You must first have a Stratifyd dashboard to use in Tableau. For details on how to create one, see Creating a dashboard.

You must also have a web data connector set up to connect to Stratifyd. Ask your Stratifyd contact about setting it up for you.

To connect to data

1. Open Tableau, and in the Connect pane to the left, under To a Server, click More... 

Alternatively, if you already have a workbook open, in the Data pane, click Connect to Data.

2. In the expanded menu, select Web Data Connector. 

3. In the Web Data Connector dialog that appears, enter the URL of your Stratifyd platform Tableau web data connector page (twdc.html), e.g. https://YourCompany.stratifyd.com/twdc.html, and press Enter. 

triangle: Your server administrator must add the URL for the connector to the safe list on the server in order to refresh the data. 

More information from Tableau help:

  • If you open a workbook on Tableau Server that was created using a web data connector, but the connector has not been added to the safe list on Tableau Server, and you want to be able to refresh the extract on Tableau Server, follow the process for testing, vetting, and adding the connector to the safe list. If the connector requires credentials to sign in, you need to ensure that the credentials are embedded with the data source. You can then refresh your data on Tableau Server.
  • When you publish to Tableau Online, as a security measure, Tableau Online can't connect to or refresh an extract created by a web data connector. To refresh some web data connector extracts, you can use Tableau Bridge. For more information, see When to use Tableau Bridge to keep data fresh in the Tableau Online Help.
  • When you publish to Tableau Public, because you can't add a web data connector to Tableau Public, you can't refresh web data connector extracts directly on Tableau Public].

4. In the Stratifyd Login screen that appears, enter your Stratifyd user name and password and click Log in.

Logging in to Stratifyd via Tableau automatically logs out any Stratifyd browser session that may be open using the same credentials. Likewise, logging into a Stratifyd browser session with the same credentials automatically logs you out of the connection in Tableau.

5. Once logged in, click the Select a Dashboard to Export button. 

6. In the Pick a dashboard list that appears, click the Stratifyd dashboard to use as a Tableau table. 

7. In the list of Export Analyses that appears, you can see any data streams that are included in the dashboard, and under each data stream, you can see any data models that have been created from the data and trained within Stratifyd. 

Click to select a supported data model (Unsupervised NLU or Taxonomy) and in the Export unique ID box that appears, click to the right of the text and choose the field that contains your unique identifier in the Tableau dashboard.

 An X to the left of a data model indicates that it is not supported in Tableau, while an O indicates that it is supported in Tableau.

8. Skip this step if you only have one data model in the Stratifyd dashboard, as it automatically appears on the canvas.

On the data source page that appears, Stratifyd is listed under Connections. Under Table, if you have multiple tables (Stratifyd data models), drag the one that you want to use and drop it onto the canvas.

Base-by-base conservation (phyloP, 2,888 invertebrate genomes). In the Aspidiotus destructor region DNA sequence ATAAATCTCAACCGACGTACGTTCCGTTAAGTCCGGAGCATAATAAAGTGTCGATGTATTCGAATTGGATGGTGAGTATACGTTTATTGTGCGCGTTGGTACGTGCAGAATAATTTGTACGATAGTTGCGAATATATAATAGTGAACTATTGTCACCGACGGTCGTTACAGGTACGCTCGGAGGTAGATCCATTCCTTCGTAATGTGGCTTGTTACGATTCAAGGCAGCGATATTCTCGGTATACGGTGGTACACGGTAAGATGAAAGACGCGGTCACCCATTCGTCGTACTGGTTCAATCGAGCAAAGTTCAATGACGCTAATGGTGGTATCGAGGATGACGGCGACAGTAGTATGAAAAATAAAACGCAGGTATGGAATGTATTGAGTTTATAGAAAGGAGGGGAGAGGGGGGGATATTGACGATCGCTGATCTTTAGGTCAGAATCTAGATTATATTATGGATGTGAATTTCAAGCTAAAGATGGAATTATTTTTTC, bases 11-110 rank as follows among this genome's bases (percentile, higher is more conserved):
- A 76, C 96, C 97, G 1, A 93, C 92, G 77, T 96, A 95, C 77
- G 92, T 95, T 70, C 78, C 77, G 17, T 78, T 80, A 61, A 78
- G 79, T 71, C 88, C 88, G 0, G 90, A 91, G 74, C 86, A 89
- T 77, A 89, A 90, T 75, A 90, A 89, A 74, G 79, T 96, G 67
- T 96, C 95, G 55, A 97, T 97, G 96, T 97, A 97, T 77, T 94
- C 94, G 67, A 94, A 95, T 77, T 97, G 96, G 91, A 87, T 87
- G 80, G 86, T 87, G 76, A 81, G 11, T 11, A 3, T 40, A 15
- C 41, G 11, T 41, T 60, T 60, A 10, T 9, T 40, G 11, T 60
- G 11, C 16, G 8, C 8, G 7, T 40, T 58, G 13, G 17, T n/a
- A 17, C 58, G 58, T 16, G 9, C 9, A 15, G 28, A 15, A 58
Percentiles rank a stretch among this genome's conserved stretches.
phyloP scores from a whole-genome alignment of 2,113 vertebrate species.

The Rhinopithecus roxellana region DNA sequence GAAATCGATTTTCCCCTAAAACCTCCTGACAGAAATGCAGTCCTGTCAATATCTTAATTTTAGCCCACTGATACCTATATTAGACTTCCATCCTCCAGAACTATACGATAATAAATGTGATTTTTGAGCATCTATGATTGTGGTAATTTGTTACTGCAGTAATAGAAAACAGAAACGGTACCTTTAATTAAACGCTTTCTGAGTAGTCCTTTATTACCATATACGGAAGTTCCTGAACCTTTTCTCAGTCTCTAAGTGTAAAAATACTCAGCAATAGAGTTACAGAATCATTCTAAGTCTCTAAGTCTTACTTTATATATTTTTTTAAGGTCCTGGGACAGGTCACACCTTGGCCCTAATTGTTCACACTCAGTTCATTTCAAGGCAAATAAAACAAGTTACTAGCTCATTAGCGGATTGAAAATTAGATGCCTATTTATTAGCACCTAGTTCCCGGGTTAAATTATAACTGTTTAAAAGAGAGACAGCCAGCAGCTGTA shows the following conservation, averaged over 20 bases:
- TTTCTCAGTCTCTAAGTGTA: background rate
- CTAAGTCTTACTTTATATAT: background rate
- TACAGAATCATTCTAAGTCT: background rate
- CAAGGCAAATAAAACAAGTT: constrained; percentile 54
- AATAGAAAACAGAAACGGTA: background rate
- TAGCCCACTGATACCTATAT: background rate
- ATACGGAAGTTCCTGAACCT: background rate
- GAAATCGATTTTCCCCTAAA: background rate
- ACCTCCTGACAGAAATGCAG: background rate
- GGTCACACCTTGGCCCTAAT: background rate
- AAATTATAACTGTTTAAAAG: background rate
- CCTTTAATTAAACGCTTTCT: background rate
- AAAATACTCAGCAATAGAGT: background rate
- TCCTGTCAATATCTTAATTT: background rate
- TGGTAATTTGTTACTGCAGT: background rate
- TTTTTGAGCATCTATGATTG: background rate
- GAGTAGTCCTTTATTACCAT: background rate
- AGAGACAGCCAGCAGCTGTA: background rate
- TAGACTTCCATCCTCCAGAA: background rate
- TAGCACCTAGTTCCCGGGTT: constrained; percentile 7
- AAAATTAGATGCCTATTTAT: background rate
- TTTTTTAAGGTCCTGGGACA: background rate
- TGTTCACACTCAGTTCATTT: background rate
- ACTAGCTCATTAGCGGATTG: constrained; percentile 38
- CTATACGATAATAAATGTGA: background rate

9. To join metadata to the model output, in the Connections panel on the left, click Add, and select your metadata source. 

10. To join the tables, under the Stratifyd Data Source column, select Unique ID. 

11. Under your metadata source column, choose the corresponding ID field to complete the join. 

The joined circles between the data sources indicate a successful join. 

12. Column headings from the table appear below the canvas. Click Update Now to preview your joined data. 

Depending on the amount of data, this may take some time. You can skip this step if you already are familiar with the data source.


For example, with 7,000 records, it takes approximately two minutes. Your results will vary based on internet connection speeds and processor speeds.

The table populates with data that you can use to create visualizations. 

13. Now you can use the data to create visualizations in Tableau as you normally would, but with the advantage of machine learning insights.

Supported data models

Unsupervised NLU model

The Unsupervised NLU (natural language understanding) model automatically analyzes large textual datasets to discover context-based semantic topic groups and themes in your data. Built on top of our proprietary Bayesian Neural Network and Generative Model, it categorizes sentiment without human bias, and the machine learning functionality improves with run time.

Each document or record may have multiple buzzword pairs, so you may see a number of rows in the table with the same Verbatim or Review text.

Taxonomy

What is a taxonomy?  

Stratifyd uses faceted hierarchical taxonomies with controlled vocabularies. Labels are broad or narrow branches of the hierarchical categorization tree. The controlled vocabulary for each label is a restricted list of words and Boolean logic used to index documents.

Controlled vocabularies in Stratifyd do not generate synonym rings. You add your own custom synonymous terms to the vocabularies for each label. Documents are funneled into labels based on whether they "did match" or "did not match" one of the terms in the label's controlled vocabulary. Narrower labels work with their broader parent labels' vocabularies as nested levels of matching logic, enabling a more fine-grained classification model. 

The taxonomy table has columns like the following when you connect to them in Tableau. 

 Each document or record may have multiple taxonomy labels, so you may see a number of rows in the table with the same text.

Did this answer your question?